Select Page

By Jill Kessler

You’ve checked your schedule from home and know your day is jam-packed.  Back to back meetings and a coffee with parents give you scant time to accomplish much else.  You pull into your parking spot and as you are getting out of your car, one of your teacher’s approaches you upset about a parent e-mail received the previous evening.  You walk into the school together, asking questions to get a better understanding of the issue and invite her to come into your office so you can read it.  You are watching the time because you must be in Tefillah with the lower school.  Your teacher must get to class.  You ask her to write a draft response and inform you when she has it written because you would like to read it before she hits the send button. Off you go to Tefillah.    On the way you pick up trash that is on the campus and make a mental note to talk with the students and teachers about taking pride in the campus and keeping it clean.  On the way out of the sanctuary you run into your kitchen manager who asks you about what your food needs are for the upcoming chagim celebrations. You walk to the multi-purpose room where a group of 5th grade parents are seated waiting for the coffee to begin.  They are eager to learn more about the new math program and have many questions coupled with concerns.  You start to get an uneasy feeling as the complaints start coming.  You diligently answer all questions.  You think you’ve settled everyone down and on the way out of the coffee one of the parents lets you know she isn’t happy with this math program and she wants to discuss it further.  You direct her to your assistant to schedule the time to meet.

By now, your first appointment is waiting to see you.  In between meetings you respond to e-mail, return phone calls, and visit the second grade poetry jam.  Your day continues like this with interruptions from your chief financial officer and development director.  At least the director of development has come in to tell you good news.  You are feeling really good. Then you get an onslaught of phone calls from frustrated parents and often times you just know more meetings away you.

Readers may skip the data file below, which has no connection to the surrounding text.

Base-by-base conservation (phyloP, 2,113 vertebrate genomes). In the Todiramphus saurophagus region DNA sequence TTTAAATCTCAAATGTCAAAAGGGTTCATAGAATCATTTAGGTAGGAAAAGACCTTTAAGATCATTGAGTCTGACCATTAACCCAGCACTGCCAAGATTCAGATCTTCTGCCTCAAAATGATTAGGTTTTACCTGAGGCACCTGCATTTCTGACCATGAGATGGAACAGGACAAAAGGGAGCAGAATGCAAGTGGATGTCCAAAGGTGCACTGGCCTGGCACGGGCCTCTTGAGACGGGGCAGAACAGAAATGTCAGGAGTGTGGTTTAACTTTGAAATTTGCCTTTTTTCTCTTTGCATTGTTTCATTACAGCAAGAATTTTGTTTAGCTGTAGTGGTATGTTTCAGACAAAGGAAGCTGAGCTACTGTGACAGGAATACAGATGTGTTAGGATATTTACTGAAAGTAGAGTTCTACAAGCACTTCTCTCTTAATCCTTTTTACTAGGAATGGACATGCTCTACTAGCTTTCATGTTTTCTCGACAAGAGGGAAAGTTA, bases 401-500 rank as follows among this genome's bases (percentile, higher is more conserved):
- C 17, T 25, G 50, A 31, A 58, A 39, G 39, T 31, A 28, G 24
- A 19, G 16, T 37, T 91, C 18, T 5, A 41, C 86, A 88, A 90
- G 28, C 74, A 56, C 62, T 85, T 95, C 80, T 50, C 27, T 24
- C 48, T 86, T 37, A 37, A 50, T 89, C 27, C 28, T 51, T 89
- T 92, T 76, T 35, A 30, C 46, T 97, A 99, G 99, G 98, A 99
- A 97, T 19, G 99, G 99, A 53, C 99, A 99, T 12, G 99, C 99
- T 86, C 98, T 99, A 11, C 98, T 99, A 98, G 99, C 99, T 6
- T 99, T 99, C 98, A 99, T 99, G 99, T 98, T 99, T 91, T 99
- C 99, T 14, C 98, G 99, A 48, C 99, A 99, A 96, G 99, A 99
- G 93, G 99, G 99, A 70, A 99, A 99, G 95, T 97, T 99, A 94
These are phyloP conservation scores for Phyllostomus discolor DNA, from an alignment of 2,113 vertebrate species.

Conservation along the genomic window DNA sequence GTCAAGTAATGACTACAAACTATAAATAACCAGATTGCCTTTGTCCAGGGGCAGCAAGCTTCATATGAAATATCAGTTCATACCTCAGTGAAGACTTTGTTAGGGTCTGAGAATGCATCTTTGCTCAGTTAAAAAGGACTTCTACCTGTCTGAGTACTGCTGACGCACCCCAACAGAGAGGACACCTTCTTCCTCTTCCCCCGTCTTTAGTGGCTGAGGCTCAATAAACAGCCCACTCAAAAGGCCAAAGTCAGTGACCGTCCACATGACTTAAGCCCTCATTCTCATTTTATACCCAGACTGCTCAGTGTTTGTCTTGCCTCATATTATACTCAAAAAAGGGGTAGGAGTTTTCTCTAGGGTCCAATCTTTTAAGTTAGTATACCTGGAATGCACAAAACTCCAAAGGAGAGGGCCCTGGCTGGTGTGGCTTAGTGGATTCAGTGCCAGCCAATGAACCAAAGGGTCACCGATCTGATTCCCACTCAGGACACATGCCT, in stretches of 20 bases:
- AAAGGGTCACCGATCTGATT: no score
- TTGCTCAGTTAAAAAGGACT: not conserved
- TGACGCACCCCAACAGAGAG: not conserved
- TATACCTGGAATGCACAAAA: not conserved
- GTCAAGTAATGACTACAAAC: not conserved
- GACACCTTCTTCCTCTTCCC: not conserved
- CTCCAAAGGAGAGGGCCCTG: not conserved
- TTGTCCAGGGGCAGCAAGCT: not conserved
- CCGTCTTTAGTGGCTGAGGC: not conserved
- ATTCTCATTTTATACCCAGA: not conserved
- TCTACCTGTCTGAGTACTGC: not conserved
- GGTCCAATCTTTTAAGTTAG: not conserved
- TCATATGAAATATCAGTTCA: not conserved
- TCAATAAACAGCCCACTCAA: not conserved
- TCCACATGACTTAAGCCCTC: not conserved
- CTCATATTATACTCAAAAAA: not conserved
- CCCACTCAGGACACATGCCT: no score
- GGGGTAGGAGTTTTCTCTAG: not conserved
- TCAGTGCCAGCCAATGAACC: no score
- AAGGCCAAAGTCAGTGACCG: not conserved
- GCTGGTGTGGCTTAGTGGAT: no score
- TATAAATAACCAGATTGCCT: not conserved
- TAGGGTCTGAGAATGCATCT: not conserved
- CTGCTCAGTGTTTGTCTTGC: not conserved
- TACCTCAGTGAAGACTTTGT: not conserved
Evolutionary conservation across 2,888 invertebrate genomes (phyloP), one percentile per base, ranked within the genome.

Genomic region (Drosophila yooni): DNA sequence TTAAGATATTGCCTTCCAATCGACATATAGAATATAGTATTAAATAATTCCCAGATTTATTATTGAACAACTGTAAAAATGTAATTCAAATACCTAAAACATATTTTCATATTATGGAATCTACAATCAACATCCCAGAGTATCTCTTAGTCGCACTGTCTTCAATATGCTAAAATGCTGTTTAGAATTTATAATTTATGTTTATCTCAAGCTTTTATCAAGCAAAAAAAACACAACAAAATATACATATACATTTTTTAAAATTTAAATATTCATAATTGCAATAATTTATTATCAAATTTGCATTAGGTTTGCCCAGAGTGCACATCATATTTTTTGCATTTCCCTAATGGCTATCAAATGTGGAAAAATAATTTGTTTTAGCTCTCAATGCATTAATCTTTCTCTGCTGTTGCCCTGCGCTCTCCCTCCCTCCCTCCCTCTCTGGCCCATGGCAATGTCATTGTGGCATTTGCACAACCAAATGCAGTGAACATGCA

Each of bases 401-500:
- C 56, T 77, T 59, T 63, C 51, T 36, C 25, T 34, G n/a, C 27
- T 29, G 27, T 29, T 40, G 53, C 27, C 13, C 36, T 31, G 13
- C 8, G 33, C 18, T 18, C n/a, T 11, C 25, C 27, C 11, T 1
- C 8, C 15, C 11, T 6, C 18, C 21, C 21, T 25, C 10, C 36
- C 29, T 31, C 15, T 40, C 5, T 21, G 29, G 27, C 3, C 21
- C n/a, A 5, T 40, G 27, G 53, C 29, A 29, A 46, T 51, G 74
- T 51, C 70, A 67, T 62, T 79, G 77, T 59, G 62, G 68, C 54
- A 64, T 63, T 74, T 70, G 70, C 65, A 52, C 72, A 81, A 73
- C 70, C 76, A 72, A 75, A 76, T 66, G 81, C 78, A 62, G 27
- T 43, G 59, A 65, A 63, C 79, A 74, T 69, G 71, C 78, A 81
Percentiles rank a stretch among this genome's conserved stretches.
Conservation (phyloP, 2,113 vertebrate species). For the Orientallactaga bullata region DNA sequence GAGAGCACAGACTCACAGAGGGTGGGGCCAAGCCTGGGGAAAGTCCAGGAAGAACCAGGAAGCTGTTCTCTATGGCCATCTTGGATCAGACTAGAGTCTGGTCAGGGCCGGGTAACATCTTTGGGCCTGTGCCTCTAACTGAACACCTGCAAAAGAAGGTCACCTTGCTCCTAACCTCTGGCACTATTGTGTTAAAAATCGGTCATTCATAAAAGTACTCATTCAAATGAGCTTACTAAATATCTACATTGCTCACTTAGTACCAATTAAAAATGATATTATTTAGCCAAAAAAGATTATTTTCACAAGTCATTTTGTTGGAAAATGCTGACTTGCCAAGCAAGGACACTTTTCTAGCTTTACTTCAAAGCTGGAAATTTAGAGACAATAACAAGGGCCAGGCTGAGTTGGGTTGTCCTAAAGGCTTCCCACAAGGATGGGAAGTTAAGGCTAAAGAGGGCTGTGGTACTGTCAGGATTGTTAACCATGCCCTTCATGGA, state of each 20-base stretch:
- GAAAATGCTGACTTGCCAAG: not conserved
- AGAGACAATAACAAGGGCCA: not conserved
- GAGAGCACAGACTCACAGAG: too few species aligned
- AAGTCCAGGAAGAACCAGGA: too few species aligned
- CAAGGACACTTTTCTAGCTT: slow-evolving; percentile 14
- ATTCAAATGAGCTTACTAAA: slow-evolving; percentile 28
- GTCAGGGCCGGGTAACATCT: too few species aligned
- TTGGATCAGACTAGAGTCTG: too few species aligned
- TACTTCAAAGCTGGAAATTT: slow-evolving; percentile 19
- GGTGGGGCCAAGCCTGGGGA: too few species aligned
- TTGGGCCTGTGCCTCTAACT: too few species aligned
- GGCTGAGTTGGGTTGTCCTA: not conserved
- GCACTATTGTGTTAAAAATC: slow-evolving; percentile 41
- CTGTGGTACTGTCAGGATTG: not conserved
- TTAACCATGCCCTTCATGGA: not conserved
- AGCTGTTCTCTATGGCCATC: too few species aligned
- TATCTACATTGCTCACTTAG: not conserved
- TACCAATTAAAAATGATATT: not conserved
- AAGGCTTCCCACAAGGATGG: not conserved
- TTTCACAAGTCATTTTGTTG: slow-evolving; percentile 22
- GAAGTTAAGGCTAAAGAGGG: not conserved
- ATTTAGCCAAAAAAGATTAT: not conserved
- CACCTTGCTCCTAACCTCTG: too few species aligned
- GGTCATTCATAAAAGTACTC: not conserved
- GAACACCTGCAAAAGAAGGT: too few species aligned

Time to go home, eat dinner, and write the article for your newsletter that is due the next day.  You feel like you’ve been on an emotional roller coaster.

Being a leader has its highs and lows.  It is not for the faint of heart.  While stress is a part of life, the sheer pace we heads of school keep each day, coupled with the responsibility for students, parents, and faculty tend to expose us to higher levels of stress.  This, over time, takes its emotional toll.

If you are like me, you’ve read the books that tell you to take time out for yourself, take a yoga class, or meditate.  But who has time?  I spend so much time at work as it is and would never be home if I took a class.   That would also make for an unhappy family.  Another stressor!

To board members of Jewish Day Schools, this is a true snapshot of a day in the life of a head of school.  If you call during the day and your Head sounds harried, it’s probably because she or he is juggling a lot and may be going into a meeting.  A suggestion is to ask your head if it’s a good time to talk.  If the response is no, set up a mutually agreeable time to talk.  This way your head gives you his or her undivided attention.  If you know you want weekly contact with your head, either by phone or in person, find a standing time that works for the two of you.  This can be part of the head’s weekly schedule.

How can board members support the head of school?  Saying thank you for all your hard work and dedication to the school is a statement all head’s will appreciate.  It has to be heartfelt in order to have meaning.  Being a sounding board for challenging situations is another way board members can be helpful, particularly, if the board member has expertise in the area in which the head needs support.  Just being a good listener is also helpful.  Sometimes the head just needs to vent for a few minutes.  If the board chair has a good relationship with the head, then allowing the head to vent is healthy.

Providing an annual head of school evaluation is another way to demonstrate your recognition of the head.  This is something that all boards should do, even if you are unhappy with your head.  She or he can’t read your mind, and knowing the areas in which improvement is needed is important for the head’s short and long-term success.  In fact, there won’t be long-term success if notable improvement isn’t achieved.  A thorough head evaluation shows you respect the position of the head of school and all its complexities.